Standalone and Consolidated Results :

Consolidated results come into picture when one company (Group Company or Holding Company) holds a controlling interest in another company or companies (Subsidiaries and Associates).

Consolidated financial result covers the activities of the parent company and its subsidiaries in a single report, as if they were all a single company operating under one roof.

Stand-alone financial result, treats each entity as if it were entirely separate — the parent unrelated to the subsidiaries, and the subsidiaries unrelated to one another.

There are many companies which report both Standalone and Consolidated financial results every quarter, however there are companies which prefer to report just standalone results every quarter and they report the Consolidated results only annually for the entire financial year.

Now as an investor, while analysing profits you need to analyse both standalone and consolidated results as your intention is to profit not only for the revenues of the parent company but to profit also from the revenue which will be generated by the subsidiaries and associates. This is extremely relevant today since companies are increasingly setting up subsidiaries to diversify into new verticals. There are several examples wherein the parent company is infact making losses yet on a consolidated basis the entity is profitable.

Further, in case of any large diversified company such as Reliance Industries, Tata Steel, Tata Motors, L&T, etc subsidiaries will contribute substantially to the overall performance of the consolidated entity.

Comparison of Results :

Looking at results of just one quarter or one financial year is not enough. You need to compare results with results declared by the company in prior periods to find out in which directing the company is moving ahead.

There are two methods to compare the quarterly performance i.e. quarter-on-quarter (QoQ) or year-on-year (YoY).

QoQ is a comparison of a quarter with a quarter just prior to the current quarter. For instance, a comparison of results for the quarter ended March 2016 (Q4) with the results for the quarter ended December 2015 (Q3). This is also known as sequential comparison.

YoY is a comparison of a quarter with the corresponding quarter a year ago. For instance, a comparison of results for the quarter ended March 2016 (Q4) with the results for the quarter ended March 2015 (Q4).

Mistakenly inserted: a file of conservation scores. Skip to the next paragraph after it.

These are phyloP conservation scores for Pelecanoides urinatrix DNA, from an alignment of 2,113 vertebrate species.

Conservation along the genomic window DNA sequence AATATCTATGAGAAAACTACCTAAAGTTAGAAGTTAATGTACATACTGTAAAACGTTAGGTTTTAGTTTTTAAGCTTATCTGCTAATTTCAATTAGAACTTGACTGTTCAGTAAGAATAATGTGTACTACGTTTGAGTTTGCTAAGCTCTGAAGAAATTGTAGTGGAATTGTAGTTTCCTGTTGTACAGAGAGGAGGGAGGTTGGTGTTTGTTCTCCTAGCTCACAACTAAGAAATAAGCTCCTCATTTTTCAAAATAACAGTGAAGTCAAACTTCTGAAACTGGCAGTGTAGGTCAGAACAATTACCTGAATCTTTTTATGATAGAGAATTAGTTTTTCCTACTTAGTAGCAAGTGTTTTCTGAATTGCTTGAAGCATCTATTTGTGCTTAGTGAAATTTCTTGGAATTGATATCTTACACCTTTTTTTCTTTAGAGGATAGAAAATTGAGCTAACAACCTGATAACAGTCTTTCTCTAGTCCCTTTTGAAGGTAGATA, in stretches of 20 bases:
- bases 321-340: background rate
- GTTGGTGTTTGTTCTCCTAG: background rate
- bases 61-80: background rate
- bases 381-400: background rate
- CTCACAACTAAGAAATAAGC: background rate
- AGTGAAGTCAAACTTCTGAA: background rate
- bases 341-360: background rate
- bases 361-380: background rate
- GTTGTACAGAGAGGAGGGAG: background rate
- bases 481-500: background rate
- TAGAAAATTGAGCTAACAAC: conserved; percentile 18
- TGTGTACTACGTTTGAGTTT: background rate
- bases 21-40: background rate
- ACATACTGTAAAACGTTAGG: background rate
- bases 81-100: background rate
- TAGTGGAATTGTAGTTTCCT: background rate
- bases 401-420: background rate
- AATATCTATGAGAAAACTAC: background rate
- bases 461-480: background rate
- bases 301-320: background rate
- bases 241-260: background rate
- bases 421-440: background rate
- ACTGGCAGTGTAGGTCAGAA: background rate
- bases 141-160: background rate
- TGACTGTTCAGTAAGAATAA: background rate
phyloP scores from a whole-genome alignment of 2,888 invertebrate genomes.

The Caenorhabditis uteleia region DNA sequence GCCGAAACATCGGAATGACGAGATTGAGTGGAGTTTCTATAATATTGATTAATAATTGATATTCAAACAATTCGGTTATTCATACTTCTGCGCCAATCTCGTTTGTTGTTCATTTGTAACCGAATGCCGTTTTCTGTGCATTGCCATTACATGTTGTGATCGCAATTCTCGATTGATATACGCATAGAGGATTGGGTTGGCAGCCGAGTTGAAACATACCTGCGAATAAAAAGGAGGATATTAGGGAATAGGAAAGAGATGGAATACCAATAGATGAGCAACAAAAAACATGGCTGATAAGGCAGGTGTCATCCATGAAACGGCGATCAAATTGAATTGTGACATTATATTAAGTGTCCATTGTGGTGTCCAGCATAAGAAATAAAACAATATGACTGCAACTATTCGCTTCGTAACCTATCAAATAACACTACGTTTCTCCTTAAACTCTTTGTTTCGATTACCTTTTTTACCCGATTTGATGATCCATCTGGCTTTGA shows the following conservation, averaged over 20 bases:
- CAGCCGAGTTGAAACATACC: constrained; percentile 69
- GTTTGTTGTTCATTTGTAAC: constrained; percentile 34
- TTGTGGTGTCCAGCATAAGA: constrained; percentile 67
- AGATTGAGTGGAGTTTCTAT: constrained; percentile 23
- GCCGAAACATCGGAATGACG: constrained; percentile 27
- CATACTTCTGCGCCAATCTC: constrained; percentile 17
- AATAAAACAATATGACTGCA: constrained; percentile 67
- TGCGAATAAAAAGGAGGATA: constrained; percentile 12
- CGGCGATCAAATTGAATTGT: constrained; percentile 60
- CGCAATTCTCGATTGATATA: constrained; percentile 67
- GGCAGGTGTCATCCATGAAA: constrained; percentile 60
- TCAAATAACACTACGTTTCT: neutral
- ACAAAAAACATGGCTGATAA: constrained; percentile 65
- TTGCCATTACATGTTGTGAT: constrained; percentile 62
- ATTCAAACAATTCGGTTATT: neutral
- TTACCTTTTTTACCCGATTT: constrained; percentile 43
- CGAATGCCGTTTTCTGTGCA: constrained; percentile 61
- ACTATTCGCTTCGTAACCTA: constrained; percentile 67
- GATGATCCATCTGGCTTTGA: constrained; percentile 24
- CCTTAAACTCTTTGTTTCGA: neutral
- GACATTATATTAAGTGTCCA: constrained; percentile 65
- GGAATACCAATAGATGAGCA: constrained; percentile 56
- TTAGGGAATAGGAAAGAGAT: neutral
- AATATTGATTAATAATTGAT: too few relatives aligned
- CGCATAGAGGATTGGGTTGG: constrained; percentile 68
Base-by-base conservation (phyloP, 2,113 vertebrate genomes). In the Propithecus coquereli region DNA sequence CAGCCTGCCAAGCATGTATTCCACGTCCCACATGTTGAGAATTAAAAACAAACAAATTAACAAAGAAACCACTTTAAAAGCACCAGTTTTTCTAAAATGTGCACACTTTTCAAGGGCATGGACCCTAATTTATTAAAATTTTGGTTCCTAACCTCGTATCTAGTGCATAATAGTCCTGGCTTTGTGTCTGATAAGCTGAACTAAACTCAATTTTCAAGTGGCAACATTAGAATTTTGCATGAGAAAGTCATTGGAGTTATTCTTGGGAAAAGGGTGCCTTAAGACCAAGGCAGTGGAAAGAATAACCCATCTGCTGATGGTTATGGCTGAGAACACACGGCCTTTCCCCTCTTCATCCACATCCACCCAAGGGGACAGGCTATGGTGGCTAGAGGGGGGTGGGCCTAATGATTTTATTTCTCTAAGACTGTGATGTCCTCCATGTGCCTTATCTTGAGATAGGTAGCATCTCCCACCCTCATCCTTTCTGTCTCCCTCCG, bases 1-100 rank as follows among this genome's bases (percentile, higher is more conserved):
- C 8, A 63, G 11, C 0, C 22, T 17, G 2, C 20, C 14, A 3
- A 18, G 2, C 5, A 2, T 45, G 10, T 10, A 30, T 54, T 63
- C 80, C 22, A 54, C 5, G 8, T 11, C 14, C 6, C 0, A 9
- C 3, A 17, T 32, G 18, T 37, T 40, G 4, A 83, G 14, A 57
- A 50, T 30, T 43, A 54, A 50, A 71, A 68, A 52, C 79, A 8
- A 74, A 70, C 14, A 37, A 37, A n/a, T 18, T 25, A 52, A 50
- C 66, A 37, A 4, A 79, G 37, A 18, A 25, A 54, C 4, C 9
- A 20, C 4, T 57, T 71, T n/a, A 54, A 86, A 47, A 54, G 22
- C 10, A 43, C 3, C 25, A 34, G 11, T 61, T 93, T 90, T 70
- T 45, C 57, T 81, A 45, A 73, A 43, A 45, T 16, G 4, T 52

The results of the companies whose business is subjected to seasonal or cyclical fluctuations (Example – FMCG, Auto, Cement, Retail, Infrastructure, etc) should be compared on YoY basis while companies whose business is not subjected to such fluctuations (Example – Technology, Pharma, Telecom, etc) should be analysed on QoQ basis.

QoQ indicates short term performance of the company while YoY measures the long term direction and consistency in performance.

One Final Word !

Just Results alone don’t affect the share prices and its fluctuations, it is expectations of people, market, market players, economic conditions, global factors, etc which also need to be taken into account.

Hence, there is no standard yardstick to gauge the impact of results announced the the company on the rise or fall of market price of its share.

There are many other factors such as the business environment, plans and the fundamentals of the companies that one should take into the account while buying or selling.

Do not take buy or sell decision on the basis of quarterly results only. Investor should check other factors such as policies of the company and other fundamentals of companies.

Disclaimer : This article is written for educational purpose only. It should not be seen as any investment advice. If any person after reading this article, invests in shares or mutual funds or any other financial instrument, and by any circumstances, inabilities, mistakes or due to any reason whatsoever, incurs losses then writer of this article, the website – earningsindia.com, its management and employees shall not be responsible singly or jointly for the losses.

Every individual should invest or trade in equities taking advice or registered financial experts or his own understanding, perception, common sense along with proper and logical calculations.